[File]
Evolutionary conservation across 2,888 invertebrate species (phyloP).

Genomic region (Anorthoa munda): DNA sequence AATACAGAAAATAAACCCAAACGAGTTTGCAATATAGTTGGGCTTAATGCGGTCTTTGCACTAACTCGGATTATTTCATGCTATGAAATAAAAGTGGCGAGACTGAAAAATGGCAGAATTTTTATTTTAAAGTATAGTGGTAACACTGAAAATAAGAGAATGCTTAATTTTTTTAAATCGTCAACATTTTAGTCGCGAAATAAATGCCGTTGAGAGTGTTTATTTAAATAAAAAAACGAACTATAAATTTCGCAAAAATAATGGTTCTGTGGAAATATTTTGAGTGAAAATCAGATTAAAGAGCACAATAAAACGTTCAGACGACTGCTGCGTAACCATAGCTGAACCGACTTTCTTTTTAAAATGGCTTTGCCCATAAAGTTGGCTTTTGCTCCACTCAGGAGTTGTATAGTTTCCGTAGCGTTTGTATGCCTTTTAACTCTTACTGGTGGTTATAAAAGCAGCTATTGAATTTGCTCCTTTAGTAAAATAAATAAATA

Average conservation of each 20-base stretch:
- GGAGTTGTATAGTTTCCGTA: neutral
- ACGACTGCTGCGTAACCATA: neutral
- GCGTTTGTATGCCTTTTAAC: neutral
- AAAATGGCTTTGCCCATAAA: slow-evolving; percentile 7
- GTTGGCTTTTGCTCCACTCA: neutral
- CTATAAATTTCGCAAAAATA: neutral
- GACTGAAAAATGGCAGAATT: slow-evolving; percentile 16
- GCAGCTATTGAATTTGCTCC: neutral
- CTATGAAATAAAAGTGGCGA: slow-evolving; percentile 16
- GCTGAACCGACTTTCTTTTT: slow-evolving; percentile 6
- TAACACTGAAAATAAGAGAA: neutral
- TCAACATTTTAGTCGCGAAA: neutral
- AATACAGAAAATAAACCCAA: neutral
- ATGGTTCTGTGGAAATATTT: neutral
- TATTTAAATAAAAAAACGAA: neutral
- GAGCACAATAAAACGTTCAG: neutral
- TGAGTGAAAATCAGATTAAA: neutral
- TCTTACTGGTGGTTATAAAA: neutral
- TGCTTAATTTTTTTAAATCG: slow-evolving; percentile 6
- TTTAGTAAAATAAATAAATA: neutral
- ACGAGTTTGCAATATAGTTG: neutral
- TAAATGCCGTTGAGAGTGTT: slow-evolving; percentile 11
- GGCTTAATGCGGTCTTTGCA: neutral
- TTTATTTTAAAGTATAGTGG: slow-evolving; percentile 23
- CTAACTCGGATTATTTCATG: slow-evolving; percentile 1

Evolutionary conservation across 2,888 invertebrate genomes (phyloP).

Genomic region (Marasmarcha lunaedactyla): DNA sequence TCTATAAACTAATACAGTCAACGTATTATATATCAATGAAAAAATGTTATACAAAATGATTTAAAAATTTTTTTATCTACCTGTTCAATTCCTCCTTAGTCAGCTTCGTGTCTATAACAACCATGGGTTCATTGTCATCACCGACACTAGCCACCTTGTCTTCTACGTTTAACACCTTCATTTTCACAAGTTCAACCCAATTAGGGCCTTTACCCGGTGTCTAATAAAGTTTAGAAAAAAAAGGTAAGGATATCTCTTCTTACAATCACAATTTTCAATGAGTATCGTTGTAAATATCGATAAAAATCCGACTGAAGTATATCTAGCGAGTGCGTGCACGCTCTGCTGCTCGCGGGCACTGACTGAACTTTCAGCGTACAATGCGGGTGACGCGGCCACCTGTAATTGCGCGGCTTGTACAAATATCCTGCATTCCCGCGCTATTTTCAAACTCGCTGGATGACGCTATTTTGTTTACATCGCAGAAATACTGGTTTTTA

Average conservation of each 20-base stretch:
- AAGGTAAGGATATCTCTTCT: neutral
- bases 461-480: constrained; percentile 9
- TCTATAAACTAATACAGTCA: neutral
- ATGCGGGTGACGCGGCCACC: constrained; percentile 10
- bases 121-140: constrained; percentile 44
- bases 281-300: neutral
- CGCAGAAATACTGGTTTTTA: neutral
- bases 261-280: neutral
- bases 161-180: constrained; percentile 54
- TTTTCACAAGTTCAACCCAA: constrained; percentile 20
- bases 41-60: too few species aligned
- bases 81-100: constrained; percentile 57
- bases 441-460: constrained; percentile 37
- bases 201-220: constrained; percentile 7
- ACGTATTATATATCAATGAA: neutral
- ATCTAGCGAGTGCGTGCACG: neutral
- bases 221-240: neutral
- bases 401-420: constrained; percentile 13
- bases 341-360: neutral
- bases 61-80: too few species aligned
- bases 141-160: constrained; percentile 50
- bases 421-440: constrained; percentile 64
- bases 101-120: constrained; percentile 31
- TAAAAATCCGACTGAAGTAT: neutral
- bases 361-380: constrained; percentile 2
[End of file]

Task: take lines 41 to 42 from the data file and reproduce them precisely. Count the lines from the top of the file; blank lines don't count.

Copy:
- TTTTCACAAGTTCAACCCAA: constrained; percentile 20
- bases 41-60: too few species aligned